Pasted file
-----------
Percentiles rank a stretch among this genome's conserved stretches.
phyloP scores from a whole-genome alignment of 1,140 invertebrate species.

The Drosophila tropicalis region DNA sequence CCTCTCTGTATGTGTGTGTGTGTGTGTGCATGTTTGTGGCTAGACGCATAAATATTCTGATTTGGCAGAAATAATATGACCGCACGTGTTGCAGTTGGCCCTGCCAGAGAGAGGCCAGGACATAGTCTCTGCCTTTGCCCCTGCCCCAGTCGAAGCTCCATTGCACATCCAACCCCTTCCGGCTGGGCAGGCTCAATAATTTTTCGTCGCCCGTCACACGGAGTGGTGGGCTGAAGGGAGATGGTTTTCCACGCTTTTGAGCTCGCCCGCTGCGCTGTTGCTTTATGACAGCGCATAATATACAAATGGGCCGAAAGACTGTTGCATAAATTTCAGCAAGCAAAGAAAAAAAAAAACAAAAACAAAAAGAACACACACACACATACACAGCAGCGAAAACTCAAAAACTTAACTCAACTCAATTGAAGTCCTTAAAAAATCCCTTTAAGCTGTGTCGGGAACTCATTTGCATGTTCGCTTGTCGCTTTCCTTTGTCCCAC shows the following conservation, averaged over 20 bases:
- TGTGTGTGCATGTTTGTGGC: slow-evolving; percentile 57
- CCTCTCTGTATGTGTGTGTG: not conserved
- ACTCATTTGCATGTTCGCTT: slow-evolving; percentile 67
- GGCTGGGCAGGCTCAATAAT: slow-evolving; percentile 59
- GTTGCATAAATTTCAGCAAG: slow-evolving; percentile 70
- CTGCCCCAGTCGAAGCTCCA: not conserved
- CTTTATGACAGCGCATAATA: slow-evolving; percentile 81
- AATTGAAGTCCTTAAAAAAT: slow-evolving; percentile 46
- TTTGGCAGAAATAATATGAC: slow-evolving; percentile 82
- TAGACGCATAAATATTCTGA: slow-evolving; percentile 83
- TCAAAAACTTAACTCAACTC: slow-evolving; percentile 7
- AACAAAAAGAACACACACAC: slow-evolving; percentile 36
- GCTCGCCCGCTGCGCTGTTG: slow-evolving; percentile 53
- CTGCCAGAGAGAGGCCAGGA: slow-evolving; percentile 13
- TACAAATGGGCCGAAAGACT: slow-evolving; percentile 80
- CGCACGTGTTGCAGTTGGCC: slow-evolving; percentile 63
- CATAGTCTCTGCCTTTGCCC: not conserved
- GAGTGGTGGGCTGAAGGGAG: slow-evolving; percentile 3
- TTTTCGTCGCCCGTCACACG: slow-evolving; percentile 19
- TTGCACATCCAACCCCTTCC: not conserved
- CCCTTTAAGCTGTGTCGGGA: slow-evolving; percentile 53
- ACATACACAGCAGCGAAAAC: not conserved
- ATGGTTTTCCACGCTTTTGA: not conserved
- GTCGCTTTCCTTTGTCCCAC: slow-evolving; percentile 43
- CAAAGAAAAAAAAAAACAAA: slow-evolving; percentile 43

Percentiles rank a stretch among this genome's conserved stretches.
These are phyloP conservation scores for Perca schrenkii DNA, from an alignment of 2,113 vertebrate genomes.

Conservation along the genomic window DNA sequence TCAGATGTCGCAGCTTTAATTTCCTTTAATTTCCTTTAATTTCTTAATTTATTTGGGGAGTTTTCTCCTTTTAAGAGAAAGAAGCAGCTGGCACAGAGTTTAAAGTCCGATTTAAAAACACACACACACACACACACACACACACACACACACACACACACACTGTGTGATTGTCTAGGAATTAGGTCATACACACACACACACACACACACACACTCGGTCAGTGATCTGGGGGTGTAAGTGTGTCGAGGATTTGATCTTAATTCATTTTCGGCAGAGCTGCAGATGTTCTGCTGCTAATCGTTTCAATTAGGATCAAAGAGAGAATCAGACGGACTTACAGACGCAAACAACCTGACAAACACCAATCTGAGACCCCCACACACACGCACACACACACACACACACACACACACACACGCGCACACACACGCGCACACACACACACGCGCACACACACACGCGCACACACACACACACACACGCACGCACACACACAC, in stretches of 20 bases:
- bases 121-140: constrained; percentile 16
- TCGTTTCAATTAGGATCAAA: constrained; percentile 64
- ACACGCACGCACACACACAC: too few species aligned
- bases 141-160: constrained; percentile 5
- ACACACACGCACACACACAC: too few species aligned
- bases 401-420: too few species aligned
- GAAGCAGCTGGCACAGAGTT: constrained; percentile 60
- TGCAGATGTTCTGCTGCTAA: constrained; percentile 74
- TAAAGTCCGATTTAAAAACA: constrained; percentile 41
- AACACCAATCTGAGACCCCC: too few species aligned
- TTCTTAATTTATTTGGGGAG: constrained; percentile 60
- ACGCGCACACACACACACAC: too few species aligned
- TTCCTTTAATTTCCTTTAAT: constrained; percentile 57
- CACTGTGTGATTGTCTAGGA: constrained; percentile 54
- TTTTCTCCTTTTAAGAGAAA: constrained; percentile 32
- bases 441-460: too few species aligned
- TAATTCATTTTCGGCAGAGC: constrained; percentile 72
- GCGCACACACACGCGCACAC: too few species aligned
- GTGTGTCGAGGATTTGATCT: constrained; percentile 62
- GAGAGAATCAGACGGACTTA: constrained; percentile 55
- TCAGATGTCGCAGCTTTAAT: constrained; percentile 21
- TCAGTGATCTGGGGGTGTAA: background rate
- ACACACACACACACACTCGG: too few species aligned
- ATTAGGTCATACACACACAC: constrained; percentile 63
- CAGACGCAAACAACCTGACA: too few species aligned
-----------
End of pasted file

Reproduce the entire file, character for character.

Percentiles rank a stretch among this genome's conserved stretches.
phyloP scores from a whole-genome alignment of 1,140 invertebrate species.

The Drosophila tropicalis region DNA sequence CCTCTCTGTATGTGTGTGTGTGTGTGTGCATGTTTGTGGCTAGACGCATAAATATTCTGATTTGGCAGAAATAATATGACCGCACGTGTTGCAGTTGGCCCTGCCAGAGAGAGGCCAGGACATAGTCTCTGCCTTTGCCCCTGCCCCAGTCGAAGCTCCATTGCACATCCAACCCCTTCCGGCTGGGCAGGCTCAATAATTTTTCGTCGCCCGTCACACGGAGTGGTGGGCTGAAGGGAGATGGTTTTCCACGCTTTTGAGCTCGCCCGCTGCGCTGTTGCTTTATGACAGCGCATAATATACAAATGGGCCGAAAGACTGTTGCATAAATTTCAGCAAGCAAAGAAAAAAAAAAACAAAAACAAAAAGAACACACACACACATACACAGCAGCGAAAACTCAAAAACTTAACTCAACTCAATTGAAGTCCTTAAAAAATCCCTTTAAGCTGTGTCGGGAACTCATTTGCATGTTCGCTTGTCGCTTTCCTTTGTCCCAC shows the following conservation, averaged over 20 bases:
- TGTGTGTGCATGTTTGTGGC: slow-evolving; percentile 57
- CCTCTCTGTATGTGTGTGTG: not conserved
- ACTCATTTGCATGTTCGCTT: slow-evolving; percentile 67
- GGCTGGGCAGGCTCAATAAT: slow-evolving; percentile 59
- GTTGCATAAATTTCAGCAAG: slow-evolving; percentile 70
- CTGCCCCAGTCGAAGCTCCA: not conserved
- CTTTATGACAGCGCATAATA: slow-evolving; percentile 81
- AATTGAAGTCCTTAAAAAAT: slow-evolving; percentile 46
- TTTGGCAGAAATAATATGAC: slow-evolving; percentile 82
- TAGACGCATAAATATTCTGA: slow-evolving; percentile 83
- TCAAAAACTTAACTCAACTC: slow-evolving; percentile 7
- AACAAAAAGAACACACACAC: slow-evolving; percentile 36
- GCTCGCCCGCTGCGCTGTTG: slow-evolving; percentile 53
- CTGCCAGAGAGAGGCCAGGA: slow-evolving; percentile 13
- TACAAATGGGCCGAAAGACT: slow-evolving; percentile 80
- CGCACGTGTTGCAGTTGGCC: slow-evolving; percentile 63
- CATAGTCTCTGCCTTTGCCC: not conserved
- GAGTGGTGGGCTGAAGGGAG: slow-evolving; percentile 3
- TTTTCGTCGCCCGTCACACG: slow-evolving; percentile 19
- TTGCACATCCAACCCCTTCC: not conserved
- CCCTTTAAGCTGTGTCGGGA: slow-evolving; percentile 53
- ACATACACAGCAGCGAAAAC: not conserved
- ATGGTTTTCCACGCTTTTGA: not conserved
- GTCGCTTTCCTTTGTCCCAC: slow-evolving; percentile 43
- CAAAGAAAAAAAAAAACAAA: slow-evolving; percentile 43

Percentiles rank a stretch among this genome's conserved stretches.
These are phyloP conservation scores for Perca schrenkii DNA, from an alignment of 2,113 vertebrate genomes.

Conservation along the genomic window DNA sequence TCAGATGTCGCAGCTTTAATTTCCTTTAATTTCCTTTAATTTCTTAATTTATTTGGGGAGTTTTCTCCTTTTAAGAGAAAGAAGCAGCTGGCACAGAGTTTAAAGTCCGATTTAAAAACACACACACACACACACACACACACACACACACACACACACACACTGTGTGATTGTCTAGGAATTAGGTCATACACACACACACACACACACACACACTCGGTCAGTGATCTGGGGGTGTAAGTGTGTCGAGGATTTGATCTTAATTCATTTTCGGCAGAGCTGCAGATGTTCTGCTGCTAATCGTTTCAATTAGGATCAAAGAGAGAATCAGACGGACTTACAGACGCAAACAACCTGACAAACACCAATCTGAGACCCCCACACACACGCACACACACACACACACACACACACACACACGCGCACACACACGCGCACACACACACACGCGCACACACACACGCGCACACACACACACACACACGCACGCACACACACAC, in stretches of 20 bases:
- bases 121-140: constrained; percentile 16
- TCGTTTCAATTAGGATCAAA: constrained; percentile 64
- ACACGCACGCACACACACAC: too few species aligned
- bases 141-160: constrained; percentile 5
- ACACACACGCACACACACAC: too few species aligned
- bases 401-420: too few species aligned
- GAAGCAGCTGGCACAGAGTT: constrained; percentile 60
- TGCAGATGTTCTGCTGCTAA: constrained; percentile 74
- TAAAGTCCGATTTAAAAACA: constrained; percentile 41
- AACACCAATCTGAGACCCCC: too few species aligned
- TTCTTAATTTATTTGGGGAG: constrained; percentile 60
- ACGCGCACACACACACACAC: too few species aligned
- TTCCTTTAATTTCCTTTAAT: constrained; percentile 57
- CACTGTGTGATTGTCTAGGA: constrained; percentile 54
- TTTTCTCCTTTTAAGAGAAA: constrained; percentile 32
- bases 441-460: too few species aligned
- TAATTCATTTTCGGCAGAGC: constrained; percentile 72
- GCGCACACACACGCGCACAC: too few species aligned
- GTGTGTCGAGGATTTGATCT: constrained; percentile 62
- GAGAGAATCAGACGGACTTA: constrained; percentile 55
- TCAGATGTCGCAGCTTTAAT: constrained; percentile 21
- TCAGTGATCTGGGGGTGTAA: background rate
- ACACACACACACACACTCGG: too few species aligned
- ATTAGGTCATACACACACAC: constrained; percentile 63
- CAGACGCAAACAACCTGACA: too few species aligned